This money will be split between my two daughters. I hope to take 50% of their cuts and put it into their savings account which I have earmarked as spending money during their college years. The other 50% they will be able to spend freely and hopefully learn the value of that money they worked hard for.


Friday, November 10, 2017

Gone on Vacation

Due to the craziness this year and the fact that my grandparents no longer live in Florida, we weren't sure if we would get a long vacation in over the holidays like we normally do. So we decided to cram in a small mini-vacation during the two days our kids have off from school due to parent/teachers conferences.

We decided on a small river town that we have visited once before briefly and really enjoyed. It is far enough away we don't want to return home everyday but close enough that it will only take us a couple hours to get too. We rented some rooms in two different motels and were looking forward to it.

Then out of the blue, a close friend of mine who got married over in Thailand where he was working for a couple years for a company that bought out the company we both used to work for. We couldn't make the wedding but told him we would definitely make the reception when he got back stateside. Well we got notice that it was taking place the very same weekend we had planned for our mini-vacation. But the heavens were smiling upon us because it happened to be in his hometown, the very town we were taking our mini-vacation at and also was happening the very same weekend.

So, as you read this, we are off on our mini-vacation and meeting up with my friend at his wedding reception as well. I will catch up on all your blogs upon my return and I'm sure have a few stories to blog about.

Wednesday, November 8, 2017

Finished Too


As promised, I am posting pictures from the project I hinted about last week. Over the years we've accumulated a collection of rickety plant stands that I have spent lots of time repairing and tightening over they years. They were all made for tiny little pots and since our plants are much older (the oldest one is my age, given to my mom at my birth), they are in much larger pots. One day many months ago while flipping through some magazines looking for inspiration, I "saw" them and decided to fix that problem once and for all.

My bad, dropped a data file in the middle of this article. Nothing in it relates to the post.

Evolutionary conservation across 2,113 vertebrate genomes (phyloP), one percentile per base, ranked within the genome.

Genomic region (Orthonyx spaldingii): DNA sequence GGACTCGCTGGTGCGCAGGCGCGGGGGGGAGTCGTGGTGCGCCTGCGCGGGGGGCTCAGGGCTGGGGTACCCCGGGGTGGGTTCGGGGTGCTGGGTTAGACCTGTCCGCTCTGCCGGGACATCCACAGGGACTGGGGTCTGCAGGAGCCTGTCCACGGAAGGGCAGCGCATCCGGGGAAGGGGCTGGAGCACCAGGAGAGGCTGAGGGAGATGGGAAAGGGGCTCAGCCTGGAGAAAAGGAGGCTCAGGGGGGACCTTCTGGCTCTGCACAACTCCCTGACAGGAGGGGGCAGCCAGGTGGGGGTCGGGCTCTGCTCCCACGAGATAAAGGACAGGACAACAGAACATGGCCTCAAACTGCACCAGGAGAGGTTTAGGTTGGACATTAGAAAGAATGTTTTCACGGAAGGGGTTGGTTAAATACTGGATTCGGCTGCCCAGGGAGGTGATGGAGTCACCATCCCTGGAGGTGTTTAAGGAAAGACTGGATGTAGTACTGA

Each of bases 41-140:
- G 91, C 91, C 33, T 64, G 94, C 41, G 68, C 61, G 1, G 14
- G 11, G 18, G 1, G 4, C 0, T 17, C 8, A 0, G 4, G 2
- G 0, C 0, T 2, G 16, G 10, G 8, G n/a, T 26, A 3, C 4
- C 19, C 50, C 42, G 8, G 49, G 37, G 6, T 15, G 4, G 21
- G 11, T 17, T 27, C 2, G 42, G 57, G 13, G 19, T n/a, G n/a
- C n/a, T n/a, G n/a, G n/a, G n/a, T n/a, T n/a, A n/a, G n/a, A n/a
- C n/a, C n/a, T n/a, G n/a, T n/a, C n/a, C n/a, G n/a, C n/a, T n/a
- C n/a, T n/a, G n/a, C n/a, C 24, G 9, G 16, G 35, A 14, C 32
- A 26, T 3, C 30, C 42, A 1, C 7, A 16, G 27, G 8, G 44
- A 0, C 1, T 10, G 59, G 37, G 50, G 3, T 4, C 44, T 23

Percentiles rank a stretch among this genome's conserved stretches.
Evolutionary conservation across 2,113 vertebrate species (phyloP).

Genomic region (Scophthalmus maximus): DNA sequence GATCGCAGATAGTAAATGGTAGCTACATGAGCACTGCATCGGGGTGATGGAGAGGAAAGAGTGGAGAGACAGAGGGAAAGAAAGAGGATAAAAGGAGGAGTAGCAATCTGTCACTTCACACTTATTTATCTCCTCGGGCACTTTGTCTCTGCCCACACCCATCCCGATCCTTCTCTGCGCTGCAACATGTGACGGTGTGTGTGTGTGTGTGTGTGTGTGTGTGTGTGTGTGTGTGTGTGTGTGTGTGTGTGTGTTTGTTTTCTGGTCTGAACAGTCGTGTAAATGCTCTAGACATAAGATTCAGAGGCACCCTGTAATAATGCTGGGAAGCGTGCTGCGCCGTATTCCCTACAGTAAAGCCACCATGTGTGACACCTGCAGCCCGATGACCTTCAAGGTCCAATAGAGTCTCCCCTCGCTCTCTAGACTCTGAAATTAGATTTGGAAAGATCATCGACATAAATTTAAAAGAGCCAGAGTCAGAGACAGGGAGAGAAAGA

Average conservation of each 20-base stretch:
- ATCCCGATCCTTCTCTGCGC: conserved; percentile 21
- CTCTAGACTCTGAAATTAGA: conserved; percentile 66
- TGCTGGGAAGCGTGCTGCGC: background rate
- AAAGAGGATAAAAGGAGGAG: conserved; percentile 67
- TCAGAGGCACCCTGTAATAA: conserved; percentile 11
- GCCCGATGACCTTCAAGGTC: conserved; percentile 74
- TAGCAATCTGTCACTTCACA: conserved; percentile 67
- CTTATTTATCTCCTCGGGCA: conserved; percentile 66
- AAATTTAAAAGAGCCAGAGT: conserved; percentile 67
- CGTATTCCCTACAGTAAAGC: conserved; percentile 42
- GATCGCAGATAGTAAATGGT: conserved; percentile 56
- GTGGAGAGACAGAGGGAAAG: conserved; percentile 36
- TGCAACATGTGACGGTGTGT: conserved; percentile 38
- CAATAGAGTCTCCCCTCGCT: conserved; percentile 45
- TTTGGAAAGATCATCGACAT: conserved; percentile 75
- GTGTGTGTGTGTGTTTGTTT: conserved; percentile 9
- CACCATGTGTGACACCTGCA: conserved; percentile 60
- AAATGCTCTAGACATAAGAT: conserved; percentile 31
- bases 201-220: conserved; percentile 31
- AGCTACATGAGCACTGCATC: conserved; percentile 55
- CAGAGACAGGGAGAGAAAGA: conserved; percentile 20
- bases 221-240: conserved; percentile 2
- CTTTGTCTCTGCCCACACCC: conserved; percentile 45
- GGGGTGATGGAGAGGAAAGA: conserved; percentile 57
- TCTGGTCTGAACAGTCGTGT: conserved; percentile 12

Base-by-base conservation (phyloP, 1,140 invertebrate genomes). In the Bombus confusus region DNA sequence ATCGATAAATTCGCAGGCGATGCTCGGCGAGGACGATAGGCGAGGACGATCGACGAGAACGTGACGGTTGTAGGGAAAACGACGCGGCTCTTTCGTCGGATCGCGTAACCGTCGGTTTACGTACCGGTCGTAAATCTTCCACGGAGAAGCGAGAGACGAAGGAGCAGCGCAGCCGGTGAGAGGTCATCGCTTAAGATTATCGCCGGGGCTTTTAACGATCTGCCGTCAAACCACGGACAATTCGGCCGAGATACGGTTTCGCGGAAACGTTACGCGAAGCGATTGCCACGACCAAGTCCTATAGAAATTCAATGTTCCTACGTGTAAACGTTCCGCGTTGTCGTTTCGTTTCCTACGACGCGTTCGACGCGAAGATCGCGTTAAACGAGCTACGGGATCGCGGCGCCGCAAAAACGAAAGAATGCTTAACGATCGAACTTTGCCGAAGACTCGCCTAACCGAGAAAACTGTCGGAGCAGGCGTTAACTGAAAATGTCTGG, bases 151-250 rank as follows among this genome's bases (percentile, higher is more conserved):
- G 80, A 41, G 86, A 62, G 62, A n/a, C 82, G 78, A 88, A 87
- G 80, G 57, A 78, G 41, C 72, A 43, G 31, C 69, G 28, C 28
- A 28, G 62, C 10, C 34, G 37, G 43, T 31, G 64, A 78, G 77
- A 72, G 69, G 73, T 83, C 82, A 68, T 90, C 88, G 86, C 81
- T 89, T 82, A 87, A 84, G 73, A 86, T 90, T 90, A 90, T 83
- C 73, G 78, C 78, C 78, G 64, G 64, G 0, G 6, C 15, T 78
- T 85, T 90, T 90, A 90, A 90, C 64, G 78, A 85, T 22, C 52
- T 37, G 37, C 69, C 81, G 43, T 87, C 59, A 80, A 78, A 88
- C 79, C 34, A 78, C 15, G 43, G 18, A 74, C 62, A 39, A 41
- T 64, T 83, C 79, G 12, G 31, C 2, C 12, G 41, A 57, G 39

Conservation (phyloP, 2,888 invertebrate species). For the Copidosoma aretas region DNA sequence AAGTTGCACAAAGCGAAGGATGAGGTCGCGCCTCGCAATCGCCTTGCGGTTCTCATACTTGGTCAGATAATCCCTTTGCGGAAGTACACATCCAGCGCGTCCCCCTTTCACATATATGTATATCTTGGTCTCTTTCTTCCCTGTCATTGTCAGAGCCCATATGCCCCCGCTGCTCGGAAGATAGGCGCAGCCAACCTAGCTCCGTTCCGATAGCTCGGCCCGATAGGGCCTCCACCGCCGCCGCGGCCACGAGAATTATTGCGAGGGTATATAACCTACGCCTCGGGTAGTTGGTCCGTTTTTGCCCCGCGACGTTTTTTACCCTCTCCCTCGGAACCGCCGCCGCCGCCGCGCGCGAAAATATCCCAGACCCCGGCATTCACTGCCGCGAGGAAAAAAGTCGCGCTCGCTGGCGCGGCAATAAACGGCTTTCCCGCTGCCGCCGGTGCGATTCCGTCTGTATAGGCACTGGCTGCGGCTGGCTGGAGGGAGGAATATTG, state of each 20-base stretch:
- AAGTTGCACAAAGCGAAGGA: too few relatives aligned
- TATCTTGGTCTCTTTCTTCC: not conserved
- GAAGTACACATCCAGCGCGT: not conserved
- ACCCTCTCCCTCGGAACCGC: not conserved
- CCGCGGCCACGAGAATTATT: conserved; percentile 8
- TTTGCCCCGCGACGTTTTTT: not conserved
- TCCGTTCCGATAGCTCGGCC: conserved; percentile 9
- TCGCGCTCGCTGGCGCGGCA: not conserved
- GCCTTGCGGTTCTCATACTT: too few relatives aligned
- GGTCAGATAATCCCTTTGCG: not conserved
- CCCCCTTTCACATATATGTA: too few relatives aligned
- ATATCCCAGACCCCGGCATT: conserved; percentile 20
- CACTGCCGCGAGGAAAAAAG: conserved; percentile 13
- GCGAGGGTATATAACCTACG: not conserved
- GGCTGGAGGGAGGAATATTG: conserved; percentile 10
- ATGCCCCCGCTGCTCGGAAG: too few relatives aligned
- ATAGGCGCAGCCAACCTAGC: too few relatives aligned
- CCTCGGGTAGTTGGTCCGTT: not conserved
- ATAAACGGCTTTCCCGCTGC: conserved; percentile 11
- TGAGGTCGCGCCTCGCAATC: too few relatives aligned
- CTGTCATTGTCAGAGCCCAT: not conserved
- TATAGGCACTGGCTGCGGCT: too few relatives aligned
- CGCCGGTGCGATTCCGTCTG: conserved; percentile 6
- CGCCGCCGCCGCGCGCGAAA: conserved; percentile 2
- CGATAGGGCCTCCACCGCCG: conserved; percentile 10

I built a set of four plant stands out of oak with a decorative piece of ceramic floor tile inlaid into the top to hold up a bit better to accidental spills and pot scrapes. It turned out to take way more time than I had figured because all the legs are splayed out at 4 degrees in two different directions to give stability which means almost nothing on them was an easy straight cut. I used oak since I had quite a bit of it leftover from several previous projects that were about the right size.

For finish, I've been trying to get away from stains and varnishes to more natural, easier to apply things. For these, I tried out some Danish Tongue Oil which I was fairly pleased with. I also applied a paste finishing wax to the top surface to help waterproof it a bit even though all the pots have water overflow containers underneath them.


Monday, November 6, 2017

Finished


Harvest has now been finished and fall dirt work has begun to prep the fields for a quicker start next spring. I thought I would post a few more pictures from my last weekend of helping in the fields, this time with the last few acres of corn left to harvest. This field is one of the farthest away so it requires a long haul. On a good year, it requires three people hauling full time and still slowly falling behind but this year myself and my father we able quite easily keep up with just the two of us.



This is the view from my office and I must say, one that I find hard to beat.


Objects in the rear view mirrors are cleaner than they appear. It is so dry, I'm not sure where the mud splatters came from but someone evidently found some mud this year.